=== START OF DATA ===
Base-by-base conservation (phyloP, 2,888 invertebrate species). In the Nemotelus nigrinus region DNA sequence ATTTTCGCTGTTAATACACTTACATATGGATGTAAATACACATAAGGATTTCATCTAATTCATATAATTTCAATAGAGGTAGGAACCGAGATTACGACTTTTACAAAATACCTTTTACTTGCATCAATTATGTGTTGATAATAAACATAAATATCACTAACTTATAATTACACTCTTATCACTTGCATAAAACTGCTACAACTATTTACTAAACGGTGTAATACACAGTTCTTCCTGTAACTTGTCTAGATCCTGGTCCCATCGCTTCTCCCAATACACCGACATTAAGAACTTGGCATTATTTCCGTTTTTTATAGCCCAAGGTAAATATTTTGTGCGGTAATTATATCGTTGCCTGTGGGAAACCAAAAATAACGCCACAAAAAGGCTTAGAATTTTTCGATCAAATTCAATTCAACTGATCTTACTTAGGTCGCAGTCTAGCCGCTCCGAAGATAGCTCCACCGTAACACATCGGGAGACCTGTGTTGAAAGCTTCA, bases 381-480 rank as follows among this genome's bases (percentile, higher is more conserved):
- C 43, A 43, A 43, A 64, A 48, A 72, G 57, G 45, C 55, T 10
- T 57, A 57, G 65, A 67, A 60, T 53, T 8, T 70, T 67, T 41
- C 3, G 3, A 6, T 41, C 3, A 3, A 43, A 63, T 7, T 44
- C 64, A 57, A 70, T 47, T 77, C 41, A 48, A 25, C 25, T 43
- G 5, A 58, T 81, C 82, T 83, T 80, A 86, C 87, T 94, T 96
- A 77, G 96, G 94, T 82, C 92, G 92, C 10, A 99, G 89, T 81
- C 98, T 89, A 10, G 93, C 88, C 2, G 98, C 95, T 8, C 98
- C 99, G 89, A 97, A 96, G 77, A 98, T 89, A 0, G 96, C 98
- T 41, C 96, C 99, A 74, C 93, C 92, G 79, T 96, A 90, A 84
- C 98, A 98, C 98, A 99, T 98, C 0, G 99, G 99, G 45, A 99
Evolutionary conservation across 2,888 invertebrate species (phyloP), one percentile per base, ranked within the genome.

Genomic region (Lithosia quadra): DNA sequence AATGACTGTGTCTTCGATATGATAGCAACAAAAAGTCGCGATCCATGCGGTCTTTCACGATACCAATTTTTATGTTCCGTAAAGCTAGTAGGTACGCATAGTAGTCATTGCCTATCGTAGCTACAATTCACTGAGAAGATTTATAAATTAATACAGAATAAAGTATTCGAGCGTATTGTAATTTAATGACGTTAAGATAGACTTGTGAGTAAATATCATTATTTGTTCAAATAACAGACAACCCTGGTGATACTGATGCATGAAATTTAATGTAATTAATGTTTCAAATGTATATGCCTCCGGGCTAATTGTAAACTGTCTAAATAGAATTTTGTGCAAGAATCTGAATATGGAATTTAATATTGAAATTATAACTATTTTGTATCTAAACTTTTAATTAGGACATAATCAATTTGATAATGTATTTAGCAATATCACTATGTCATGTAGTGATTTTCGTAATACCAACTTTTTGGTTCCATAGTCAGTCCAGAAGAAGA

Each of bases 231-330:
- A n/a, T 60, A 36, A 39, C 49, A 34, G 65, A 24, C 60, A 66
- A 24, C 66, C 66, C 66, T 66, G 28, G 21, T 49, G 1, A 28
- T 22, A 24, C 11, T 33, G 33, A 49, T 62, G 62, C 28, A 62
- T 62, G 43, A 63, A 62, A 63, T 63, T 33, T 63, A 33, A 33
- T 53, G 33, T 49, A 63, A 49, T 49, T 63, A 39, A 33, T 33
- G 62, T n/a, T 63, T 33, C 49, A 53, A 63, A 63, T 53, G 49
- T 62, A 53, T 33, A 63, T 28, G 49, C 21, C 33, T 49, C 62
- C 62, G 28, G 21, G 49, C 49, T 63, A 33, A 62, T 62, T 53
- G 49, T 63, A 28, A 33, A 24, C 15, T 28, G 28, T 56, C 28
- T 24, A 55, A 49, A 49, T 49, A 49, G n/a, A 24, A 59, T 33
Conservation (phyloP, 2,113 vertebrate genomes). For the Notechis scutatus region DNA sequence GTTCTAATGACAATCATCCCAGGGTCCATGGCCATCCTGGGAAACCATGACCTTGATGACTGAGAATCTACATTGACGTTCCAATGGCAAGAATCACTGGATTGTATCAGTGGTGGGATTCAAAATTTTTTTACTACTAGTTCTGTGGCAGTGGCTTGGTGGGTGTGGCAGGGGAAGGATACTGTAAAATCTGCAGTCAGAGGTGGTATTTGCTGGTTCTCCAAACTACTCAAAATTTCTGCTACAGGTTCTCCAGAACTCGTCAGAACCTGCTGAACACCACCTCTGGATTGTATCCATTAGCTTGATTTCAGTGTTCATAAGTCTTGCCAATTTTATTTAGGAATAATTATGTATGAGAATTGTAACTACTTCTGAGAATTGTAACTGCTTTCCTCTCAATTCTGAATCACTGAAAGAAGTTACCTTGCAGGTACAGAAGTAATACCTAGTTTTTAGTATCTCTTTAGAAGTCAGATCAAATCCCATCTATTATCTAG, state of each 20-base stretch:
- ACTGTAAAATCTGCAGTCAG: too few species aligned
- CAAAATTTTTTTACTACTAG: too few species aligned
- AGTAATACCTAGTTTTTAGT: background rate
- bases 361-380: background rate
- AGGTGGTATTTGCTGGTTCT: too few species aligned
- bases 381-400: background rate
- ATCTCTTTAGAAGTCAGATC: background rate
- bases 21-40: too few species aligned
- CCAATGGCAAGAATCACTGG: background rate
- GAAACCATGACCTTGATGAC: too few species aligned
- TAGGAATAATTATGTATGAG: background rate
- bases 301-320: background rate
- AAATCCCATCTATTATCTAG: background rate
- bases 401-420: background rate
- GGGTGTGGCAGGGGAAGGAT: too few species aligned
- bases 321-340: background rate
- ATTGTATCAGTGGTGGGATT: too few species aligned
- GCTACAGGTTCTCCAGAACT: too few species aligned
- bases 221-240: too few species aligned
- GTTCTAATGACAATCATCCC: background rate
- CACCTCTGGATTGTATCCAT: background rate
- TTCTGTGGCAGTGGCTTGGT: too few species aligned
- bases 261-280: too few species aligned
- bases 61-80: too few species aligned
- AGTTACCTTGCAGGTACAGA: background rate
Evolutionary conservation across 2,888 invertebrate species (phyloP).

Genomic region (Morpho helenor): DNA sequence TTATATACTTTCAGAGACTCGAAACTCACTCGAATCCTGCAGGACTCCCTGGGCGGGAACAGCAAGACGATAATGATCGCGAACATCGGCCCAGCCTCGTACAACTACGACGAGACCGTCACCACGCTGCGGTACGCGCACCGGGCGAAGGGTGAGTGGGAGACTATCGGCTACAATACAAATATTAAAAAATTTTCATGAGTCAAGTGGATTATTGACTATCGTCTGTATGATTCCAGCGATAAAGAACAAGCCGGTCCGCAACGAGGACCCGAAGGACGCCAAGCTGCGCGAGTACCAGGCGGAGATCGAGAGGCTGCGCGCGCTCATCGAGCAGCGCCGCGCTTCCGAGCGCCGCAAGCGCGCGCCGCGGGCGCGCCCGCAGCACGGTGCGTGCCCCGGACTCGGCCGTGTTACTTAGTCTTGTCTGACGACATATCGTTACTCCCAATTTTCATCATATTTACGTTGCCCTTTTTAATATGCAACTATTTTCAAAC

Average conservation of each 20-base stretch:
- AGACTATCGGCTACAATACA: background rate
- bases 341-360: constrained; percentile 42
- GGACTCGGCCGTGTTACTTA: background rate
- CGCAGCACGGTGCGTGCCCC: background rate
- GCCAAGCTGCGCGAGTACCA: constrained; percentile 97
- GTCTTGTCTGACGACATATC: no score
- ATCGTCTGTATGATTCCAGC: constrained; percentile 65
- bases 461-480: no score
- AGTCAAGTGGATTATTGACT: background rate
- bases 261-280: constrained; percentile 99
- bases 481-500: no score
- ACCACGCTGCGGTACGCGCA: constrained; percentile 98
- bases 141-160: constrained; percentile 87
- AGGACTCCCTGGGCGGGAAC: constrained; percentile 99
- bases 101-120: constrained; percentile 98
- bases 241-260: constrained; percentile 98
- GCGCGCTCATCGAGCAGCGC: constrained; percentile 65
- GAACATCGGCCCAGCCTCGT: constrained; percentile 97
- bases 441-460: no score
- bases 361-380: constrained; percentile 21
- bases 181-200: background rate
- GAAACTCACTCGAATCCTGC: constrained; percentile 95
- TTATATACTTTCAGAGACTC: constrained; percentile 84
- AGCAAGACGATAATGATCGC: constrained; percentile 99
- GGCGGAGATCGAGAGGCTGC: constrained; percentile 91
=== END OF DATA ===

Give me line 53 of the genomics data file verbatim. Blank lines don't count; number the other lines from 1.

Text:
Average conservation of each 20-base stretch: